If Only

If only what was said could be taken back, I could sleep at night.  Completely taken back as if the words were never uttered, never broke the barrier between thought and vocalization.  If only.

Julien May 29, 2022

If only what was done could be undone, I could move forward.  Completely undone as if the deed never provoked an outcome, a clean slate.  If only.

If only the thought could be lost before it sullied my heart.  Forgotten before it was acknowledged, never to leave its stain of discord on my psyche. If only.

If only, I could be a vehicle for harmony and peace.  Never to sow sadness or anger or criticism.  To be a nurturing soul to all I encounter.  If only.

If only, I could get to the core me, I would be perfect.   Radiating love and hope, a person of perfection in this imperfect world.  If only.

If only, I could return to the beginning.  Without scar or wound. Prejudice and temper, ego unfettered.   If only.

If only I could return to that state of grace of the newborn – one of wonder, content, suckling only love.  If only.

Slippery, slimy, gross, disgusting cold, wet pasta

I have written before about my dislike of vacuuming.  It’s not just dislike, it’s a visceral hatred that suffuses all of me and makes my hair stand on end.  Inevitably, the machine will clog, the belt will break, and I will end up cursing.  Every time.  Every single time.  For now, and always and forever.  This is true.  I no longer fight it.  I try to roll with the flow.

Photo by Mae Mu on Unsplash

I am also not fond of putting laundry away.  I don’t mind doing laundry so much, but right outside my laundry room door is an 11-foot old oak church pew.  Fresh from the dryer clothes seem to end up there.  And even if I do fold them, they tend to stay there.  I often dress from the church pew in the hallway that is right in front of my windowed kitchen door.  This is flirting with disaster.  I am someday going to flash somebody.

Dusting also annoys me.  I live on a dirt road.  I have 3 dogs.  I have laundry sitting on the church pew.  I have dust.  And it accumulates at warp speed.  I often say I’m running a retirement for dust.  Just as soon as I carry some of it out to the bin, a new crop arrives to take its place.  It’s maddening.  I can wield a can of Pledge for hours and admire my sparkling furniture and shelves, but by the next morning, it looks as if weeks have passed since anything has seen a dust rag.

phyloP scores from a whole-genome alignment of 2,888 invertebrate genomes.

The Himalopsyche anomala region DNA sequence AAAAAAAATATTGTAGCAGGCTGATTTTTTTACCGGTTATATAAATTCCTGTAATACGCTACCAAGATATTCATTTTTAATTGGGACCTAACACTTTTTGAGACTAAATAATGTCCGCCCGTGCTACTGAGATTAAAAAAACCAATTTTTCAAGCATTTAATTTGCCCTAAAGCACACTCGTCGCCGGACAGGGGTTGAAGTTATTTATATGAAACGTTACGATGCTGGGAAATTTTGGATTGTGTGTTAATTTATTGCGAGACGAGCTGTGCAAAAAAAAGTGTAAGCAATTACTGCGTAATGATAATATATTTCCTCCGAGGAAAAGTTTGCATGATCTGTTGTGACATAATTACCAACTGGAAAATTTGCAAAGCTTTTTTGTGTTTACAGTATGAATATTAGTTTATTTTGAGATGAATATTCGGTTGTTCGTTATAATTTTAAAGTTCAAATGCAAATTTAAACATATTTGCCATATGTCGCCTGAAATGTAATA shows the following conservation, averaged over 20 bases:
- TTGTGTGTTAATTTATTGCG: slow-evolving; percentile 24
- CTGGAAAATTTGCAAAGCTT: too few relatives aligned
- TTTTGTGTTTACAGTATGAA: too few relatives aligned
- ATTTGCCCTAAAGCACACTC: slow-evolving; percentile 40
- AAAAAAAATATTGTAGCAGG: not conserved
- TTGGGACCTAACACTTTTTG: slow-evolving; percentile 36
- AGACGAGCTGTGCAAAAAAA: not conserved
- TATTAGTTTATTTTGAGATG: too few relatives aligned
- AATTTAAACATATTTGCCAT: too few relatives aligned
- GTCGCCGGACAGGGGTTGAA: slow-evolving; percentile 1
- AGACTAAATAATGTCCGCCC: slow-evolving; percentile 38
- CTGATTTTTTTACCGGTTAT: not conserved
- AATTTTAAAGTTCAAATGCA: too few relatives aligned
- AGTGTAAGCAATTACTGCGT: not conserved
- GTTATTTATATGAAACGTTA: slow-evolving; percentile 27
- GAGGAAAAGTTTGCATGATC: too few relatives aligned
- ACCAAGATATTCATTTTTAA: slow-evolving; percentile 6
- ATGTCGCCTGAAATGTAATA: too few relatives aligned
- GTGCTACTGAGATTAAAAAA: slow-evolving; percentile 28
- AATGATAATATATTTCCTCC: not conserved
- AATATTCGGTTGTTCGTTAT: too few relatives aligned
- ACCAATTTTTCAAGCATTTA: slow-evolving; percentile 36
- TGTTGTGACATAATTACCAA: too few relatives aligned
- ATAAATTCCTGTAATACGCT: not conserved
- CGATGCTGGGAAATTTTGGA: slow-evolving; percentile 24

Suffice it to say there is not much I like in the vein of housecleaning aside from making up a bed with clean linen sheets and a freshly aired duvet.

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When all it took was a cupcake. . .




What does it take to feel those.  They came naturally when I was younger, but not so much now.  Have I seen too much?  Done too much?  Am I jaded?

There are still some experiences guaranteed to bring it on. Bliss is found in the first warm day in the garden, muddy hands, muddy knees, crystalline blue skies, and the soft air of an Appalachian spring. 

Joy.  To be joyous may require a light heart.  Perhaps I have too many worries for joy.  But no, my grandson brought me joy.  Holding him, time stopped and it was just me and Julien.  Time stopped.  The moment.

And Ecstasy…the birth of my son.  Perhaps the only time of my life that I was truly ecstatic.  It’s a state of being that suffuses the whole body and the whole mind.  Nothing else in that moment but the sensation of unfettered happiness at the cellular level.  The moment stretching on and on.

But remember when something simple could provoke these states?  Perhaps they are side effects of youth – states of being easy to slide into before the world beat us down.

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I am dancing as fast as I can.

Photo by Ahmad Odeh on Unsplash

Wayne Dyer said, “When you dance, your purpose is not to get to a certain place on the floor. It’s to enjoy each step along the way.

I’m dancing as fast as I can.  The tempo may kill me. My feet lift and fall, lift and fall, heel, toe, do si do, step two three and twirl. 

I’m dancing as fast as I can, don’t ask me to juggle.  Now is not the time.  Dip, sway, do the hustle, all fifty-seven steps.  I can’t stop, the music still plays and plays and plays…like an organ grinder with a monkey I dance.

Perhaps I should seek coins from those watching.

I’m dancing as fast as I can, skirt belling and swirling and tangling between my legs.  I stumble now and again, but I’m dancing as fast as I can.

No time for chores, for downtime, for respite, I am dancing as fast as I can,  The cha cha, the foxtrot, a stately waltz all without a partner. Alone.

Nietzche said, “And those who were seen dancing were thought to be insane by those who could not hear the music.

I can hear the music.  Can they?  Am I insane?

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